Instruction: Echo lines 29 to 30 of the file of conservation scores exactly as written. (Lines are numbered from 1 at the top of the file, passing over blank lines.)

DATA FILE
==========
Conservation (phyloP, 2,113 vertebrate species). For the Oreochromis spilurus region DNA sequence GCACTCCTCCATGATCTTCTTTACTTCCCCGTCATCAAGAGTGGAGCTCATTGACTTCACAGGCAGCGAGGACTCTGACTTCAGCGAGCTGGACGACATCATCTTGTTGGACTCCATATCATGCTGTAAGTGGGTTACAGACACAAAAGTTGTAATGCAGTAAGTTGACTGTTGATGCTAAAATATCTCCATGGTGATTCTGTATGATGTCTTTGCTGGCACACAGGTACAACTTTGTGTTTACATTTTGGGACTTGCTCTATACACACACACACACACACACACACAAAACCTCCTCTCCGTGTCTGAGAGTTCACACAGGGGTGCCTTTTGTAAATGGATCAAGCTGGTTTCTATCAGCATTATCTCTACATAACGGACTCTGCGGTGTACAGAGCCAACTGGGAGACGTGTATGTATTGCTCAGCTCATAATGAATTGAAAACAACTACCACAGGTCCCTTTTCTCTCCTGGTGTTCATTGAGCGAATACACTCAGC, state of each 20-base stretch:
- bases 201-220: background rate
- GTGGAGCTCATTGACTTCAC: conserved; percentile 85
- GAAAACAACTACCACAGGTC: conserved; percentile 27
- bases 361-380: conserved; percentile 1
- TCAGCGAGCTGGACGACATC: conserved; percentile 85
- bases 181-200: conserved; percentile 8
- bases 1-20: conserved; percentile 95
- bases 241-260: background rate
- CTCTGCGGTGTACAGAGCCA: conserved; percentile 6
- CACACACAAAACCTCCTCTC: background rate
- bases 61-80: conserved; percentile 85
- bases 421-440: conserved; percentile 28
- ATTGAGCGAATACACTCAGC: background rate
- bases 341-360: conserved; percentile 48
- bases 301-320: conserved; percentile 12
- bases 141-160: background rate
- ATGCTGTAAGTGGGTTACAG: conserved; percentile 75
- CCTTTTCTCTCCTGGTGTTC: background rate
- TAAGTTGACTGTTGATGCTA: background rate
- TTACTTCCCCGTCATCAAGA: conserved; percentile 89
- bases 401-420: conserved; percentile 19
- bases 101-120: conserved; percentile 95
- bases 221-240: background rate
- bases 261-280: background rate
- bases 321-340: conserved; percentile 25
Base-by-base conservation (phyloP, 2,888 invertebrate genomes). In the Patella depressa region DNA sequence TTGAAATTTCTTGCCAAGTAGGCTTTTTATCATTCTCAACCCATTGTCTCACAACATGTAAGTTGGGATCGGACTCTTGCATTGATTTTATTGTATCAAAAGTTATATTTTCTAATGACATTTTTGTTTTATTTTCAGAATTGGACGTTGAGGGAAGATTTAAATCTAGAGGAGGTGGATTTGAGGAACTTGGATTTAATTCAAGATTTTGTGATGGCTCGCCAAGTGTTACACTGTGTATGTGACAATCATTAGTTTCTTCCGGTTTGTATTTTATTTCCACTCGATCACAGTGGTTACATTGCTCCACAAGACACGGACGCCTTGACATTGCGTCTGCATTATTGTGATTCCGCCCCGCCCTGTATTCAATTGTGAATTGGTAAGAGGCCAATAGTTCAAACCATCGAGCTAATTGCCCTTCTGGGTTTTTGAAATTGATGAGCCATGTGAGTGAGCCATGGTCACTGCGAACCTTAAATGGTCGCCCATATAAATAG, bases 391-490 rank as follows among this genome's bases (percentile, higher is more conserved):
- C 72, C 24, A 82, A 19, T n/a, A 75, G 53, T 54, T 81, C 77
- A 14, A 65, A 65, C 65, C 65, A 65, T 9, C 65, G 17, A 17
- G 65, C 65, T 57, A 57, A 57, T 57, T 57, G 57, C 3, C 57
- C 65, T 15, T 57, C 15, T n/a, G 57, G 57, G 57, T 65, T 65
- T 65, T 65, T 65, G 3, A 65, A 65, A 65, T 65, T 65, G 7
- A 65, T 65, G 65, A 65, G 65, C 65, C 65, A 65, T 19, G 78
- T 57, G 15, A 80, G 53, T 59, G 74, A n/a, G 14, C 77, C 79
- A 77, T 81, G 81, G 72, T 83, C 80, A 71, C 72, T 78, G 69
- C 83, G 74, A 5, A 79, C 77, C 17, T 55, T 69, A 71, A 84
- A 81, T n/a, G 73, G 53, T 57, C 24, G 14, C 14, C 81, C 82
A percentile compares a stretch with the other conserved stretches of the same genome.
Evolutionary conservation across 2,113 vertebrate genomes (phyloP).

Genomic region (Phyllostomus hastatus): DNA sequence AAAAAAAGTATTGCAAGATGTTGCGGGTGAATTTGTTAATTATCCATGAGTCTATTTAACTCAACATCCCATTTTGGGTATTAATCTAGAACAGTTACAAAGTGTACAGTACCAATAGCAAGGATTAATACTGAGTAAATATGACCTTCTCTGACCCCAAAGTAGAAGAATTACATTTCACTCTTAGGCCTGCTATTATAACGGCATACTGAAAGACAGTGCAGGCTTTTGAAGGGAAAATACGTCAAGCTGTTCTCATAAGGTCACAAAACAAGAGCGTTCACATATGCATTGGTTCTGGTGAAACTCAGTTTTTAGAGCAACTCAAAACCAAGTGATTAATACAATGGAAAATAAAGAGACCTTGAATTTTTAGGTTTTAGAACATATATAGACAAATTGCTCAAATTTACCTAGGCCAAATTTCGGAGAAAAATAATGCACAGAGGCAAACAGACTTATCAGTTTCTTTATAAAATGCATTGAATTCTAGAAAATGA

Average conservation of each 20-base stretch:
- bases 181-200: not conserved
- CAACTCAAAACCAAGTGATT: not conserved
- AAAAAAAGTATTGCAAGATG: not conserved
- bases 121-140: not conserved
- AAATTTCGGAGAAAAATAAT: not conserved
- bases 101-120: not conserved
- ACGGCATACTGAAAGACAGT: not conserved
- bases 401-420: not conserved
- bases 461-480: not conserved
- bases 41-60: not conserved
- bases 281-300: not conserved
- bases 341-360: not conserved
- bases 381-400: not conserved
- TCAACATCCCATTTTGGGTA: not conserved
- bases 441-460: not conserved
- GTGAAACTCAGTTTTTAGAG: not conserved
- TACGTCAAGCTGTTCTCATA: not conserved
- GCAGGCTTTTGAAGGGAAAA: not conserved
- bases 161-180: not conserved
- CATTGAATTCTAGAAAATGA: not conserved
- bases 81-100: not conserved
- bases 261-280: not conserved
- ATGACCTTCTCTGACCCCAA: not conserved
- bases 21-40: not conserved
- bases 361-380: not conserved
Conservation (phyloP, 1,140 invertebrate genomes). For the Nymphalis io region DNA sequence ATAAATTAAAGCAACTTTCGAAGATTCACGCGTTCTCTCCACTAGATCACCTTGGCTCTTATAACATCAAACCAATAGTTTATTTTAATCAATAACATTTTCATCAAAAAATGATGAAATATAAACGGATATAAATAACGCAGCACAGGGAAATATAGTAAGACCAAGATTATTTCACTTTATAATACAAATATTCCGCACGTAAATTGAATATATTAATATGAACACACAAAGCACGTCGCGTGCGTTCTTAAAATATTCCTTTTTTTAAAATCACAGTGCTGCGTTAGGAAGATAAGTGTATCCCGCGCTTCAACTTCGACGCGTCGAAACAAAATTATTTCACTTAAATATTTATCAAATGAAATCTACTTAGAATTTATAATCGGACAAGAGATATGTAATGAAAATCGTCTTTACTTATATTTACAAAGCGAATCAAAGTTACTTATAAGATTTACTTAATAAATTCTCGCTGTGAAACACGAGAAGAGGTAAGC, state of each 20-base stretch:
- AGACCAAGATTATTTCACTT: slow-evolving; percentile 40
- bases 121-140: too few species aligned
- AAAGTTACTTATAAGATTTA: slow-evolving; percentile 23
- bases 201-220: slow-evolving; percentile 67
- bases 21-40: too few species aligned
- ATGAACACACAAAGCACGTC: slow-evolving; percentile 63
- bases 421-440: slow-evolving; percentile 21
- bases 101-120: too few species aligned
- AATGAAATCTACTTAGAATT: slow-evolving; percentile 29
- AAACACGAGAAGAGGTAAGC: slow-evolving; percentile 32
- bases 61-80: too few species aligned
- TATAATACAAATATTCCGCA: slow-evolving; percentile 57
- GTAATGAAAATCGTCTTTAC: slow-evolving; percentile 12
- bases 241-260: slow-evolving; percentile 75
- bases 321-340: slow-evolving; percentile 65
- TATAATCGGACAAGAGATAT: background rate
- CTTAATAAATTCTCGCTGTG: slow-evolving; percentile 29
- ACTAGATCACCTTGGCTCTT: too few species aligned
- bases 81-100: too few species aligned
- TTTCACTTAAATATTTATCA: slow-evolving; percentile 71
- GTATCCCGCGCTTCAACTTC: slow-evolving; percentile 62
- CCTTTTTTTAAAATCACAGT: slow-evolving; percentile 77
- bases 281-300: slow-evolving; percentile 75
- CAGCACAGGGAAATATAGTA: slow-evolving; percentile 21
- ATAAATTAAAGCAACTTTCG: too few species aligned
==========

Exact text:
- A 14, A 65, A 65, C 65, C 65, A 65, T 9, C 65, G 17, A 17
- G 65, C 65, T 57, A 57, A 57, T 57, T 57, G 57, C 3, C 57